Additional comments and corrections in the article:
* In calculating the tax, proceeds are also linked, not just payments, as asserted in the article.
* The period from the enactment of the tax law until the beginning of tax payments from Tamar will be 8-9 years, not 10-11 years, as asserted in the article. The relevant date for calculating the number of years is from the beginning of gas production at Tamar (the end of March 2013), and the period from then until tax payments begin is only seven years.
* In contrast to what is stated in the article, there was no revision of the law in 2015 concerning payments for exploration of another gas field in the same license.
To sum up, the article by Avishai Ovadia made a mountain out of a molehill, while the Sheshinski tax generated a mountain of revenues for the state treasury.
The authors of the above article are Prof. Eytan Sheshinski, head of the Sheshinski Committee appointed by then-Minister of Finance Yuval Steinitz to consider taxation on the oil and natural gas discoveries in Israel - the committee issued its final conclusions in January 2011 - and Shlomi Philipp, CPA, senior manager for legislative costs in the Israel Tax Authority Planning and Economics Division.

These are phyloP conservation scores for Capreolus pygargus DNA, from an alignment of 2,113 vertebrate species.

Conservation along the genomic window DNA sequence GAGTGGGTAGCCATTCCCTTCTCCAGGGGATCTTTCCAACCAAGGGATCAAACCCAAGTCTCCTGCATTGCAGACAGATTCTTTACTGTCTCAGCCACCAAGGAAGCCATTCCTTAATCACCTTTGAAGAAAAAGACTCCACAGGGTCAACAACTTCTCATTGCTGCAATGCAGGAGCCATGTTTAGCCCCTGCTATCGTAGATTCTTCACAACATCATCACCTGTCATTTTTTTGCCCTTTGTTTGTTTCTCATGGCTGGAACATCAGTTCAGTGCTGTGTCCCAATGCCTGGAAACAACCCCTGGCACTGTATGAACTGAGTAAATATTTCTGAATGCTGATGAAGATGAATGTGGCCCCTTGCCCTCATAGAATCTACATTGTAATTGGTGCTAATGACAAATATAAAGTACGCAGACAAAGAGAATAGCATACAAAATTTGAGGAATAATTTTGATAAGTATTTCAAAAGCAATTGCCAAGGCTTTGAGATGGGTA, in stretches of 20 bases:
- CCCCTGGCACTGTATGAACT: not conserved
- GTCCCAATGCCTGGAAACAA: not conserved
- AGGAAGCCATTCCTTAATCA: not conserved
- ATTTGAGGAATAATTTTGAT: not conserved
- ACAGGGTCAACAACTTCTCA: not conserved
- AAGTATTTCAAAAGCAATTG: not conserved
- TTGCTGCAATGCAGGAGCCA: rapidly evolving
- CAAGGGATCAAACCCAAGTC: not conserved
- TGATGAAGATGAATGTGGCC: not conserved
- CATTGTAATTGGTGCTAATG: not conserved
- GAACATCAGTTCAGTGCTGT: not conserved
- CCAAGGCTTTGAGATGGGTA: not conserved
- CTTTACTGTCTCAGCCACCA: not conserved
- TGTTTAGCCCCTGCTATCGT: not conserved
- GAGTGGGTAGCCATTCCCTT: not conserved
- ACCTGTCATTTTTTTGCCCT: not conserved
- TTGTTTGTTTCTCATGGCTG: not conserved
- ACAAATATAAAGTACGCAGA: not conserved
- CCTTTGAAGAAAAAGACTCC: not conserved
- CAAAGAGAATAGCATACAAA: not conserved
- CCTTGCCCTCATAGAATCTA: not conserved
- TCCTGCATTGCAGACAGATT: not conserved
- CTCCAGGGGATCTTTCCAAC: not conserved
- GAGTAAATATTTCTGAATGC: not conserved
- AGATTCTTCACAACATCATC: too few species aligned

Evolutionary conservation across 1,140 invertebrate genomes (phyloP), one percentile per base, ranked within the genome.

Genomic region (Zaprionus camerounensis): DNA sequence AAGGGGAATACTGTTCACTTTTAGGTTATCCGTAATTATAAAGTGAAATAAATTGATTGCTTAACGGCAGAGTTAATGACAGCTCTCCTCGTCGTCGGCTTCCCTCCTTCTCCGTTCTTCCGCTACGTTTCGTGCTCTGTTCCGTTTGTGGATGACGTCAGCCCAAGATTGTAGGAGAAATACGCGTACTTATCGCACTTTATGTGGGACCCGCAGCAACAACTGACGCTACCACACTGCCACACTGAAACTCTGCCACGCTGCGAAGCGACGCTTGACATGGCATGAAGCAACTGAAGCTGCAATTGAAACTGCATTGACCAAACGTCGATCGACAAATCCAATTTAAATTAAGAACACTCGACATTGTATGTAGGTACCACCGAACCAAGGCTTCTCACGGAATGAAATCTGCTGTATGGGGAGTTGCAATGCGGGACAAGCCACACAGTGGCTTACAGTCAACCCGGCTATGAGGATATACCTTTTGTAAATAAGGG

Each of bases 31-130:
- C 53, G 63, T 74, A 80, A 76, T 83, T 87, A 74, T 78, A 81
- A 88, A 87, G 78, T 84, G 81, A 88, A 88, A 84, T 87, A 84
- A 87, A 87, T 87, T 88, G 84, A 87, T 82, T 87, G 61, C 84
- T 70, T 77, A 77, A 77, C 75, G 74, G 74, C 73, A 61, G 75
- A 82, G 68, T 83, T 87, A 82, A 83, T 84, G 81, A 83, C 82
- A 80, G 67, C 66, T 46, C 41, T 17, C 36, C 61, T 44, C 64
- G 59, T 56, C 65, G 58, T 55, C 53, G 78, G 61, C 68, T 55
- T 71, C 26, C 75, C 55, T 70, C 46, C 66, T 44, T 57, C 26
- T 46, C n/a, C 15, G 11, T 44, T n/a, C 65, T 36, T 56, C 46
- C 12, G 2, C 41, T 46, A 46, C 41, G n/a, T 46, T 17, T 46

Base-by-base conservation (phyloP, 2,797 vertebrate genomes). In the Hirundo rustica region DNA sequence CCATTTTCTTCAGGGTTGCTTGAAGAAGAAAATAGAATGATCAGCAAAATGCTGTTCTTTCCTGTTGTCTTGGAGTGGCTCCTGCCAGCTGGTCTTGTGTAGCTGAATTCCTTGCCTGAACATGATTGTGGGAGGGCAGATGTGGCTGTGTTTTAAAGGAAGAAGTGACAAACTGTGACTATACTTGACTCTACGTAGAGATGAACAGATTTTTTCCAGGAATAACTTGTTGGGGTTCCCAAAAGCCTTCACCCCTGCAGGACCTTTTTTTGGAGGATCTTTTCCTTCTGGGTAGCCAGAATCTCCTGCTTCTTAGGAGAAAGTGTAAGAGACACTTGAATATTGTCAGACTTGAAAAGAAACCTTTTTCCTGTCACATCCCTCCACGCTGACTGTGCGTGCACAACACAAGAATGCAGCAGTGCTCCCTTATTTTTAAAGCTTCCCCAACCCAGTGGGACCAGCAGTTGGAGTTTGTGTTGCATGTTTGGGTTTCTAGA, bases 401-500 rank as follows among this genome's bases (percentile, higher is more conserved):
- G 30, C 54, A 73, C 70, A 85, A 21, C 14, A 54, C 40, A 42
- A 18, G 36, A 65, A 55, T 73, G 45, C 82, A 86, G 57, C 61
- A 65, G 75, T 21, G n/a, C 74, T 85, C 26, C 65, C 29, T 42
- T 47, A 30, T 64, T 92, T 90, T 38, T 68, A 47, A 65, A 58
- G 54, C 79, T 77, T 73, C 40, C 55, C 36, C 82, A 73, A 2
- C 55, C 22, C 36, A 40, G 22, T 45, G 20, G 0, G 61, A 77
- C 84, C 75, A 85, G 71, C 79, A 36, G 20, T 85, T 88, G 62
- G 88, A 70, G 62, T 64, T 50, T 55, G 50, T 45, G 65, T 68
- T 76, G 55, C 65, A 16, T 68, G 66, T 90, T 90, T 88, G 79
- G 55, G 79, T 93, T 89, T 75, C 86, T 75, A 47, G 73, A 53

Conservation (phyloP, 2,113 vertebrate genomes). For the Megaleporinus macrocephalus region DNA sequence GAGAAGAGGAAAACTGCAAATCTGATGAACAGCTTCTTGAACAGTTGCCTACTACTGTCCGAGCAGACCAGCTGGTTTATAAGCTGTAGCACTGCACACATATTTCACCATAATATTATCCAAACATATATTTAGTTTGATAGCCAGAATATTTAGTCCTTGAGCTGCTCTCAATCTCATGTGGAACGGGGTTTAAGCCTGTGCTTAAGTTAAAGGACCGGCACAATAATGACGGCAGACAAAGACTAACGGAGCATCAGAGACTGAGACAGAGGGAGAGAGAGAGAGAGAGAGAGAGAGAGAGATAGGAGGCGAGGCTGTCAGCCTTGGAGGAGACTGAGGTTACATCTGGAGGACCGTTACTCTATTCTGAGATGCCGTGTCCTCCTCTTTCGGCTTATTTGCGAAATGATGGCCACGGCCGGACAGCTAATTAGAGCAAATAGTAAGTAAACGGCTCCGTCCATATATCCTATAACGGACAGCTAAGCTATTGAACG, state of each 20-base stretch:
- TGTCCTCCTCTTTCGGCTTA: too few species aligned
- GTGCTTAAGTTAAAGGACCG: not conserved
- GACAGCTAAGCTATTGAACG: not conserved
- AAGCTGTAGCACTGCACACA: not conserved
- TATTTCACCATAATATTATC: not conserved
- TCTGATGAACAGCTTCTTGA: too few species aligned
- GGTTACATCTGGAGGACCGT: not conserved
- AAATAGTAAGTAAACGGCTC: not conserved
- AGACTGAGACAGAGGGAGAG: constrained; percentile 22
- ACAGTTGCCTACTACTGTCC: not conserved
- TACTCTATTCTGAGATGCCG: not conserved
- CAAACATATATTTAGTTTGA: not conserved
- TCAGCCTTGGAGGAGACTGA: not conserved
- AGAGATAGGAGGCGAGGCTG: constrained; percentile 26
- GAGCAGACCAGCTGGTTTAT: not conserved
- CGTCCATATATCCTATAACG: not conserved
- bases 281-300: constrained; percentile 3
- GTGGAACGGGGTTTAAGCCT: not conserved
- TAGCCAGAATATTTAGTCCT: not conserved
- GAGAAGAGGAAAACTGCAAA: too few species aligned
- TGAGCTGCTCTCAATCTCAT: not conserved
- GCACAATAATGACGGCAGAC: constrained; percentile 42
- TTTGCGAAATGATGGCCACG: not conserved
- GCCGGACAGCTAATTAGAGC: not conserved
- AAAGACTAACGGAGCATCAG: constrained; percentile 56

Avishai Ovadia writes in response:
The response of Prof. Sheshinski and Shlomi Philip to my article of January 9, "Tamar Partners Haven't Paid a Single Shekel Tax on Profit," shows me that they are evading the facts. A large proportion of their response concerns other matters, not the tax itself that constitutes the core of the law. Their response refers to the total payment by the partnerships (I never said that the payments would not increase - the partnerships found gas, so the state will obviously receive more).
They do comment on the super royalties for the general partners, which is the real problem. They only demonstrate, however, that the distribution of profits between the general partner and the holders of participation units (most of whom are from the public) is disproportionate.
I still think that the Sheshinski tax formula leaves a great deal of room for interpretation (and so do the gas partnerships, by the way); it is too complicated and includes large discounts for the gas partnerships - that's just arithmetic. I still think that something simpler and easier should have been devised for taxing the partnerships. I still believe that charging tax from 2020 onwards (at best, if at all) is ridiculous.
Beyond this, the fact that Sheshinski and the Israel Tax Authority think that they will succeed in collecting a large amount through the tax unfortunately does not mean that they will actually do so. Things may seem simple from the ivory tower, but reality is a tougher nut to crack.
Published by Globes, Israel business news - en.globes.co.il - on January 10, 2019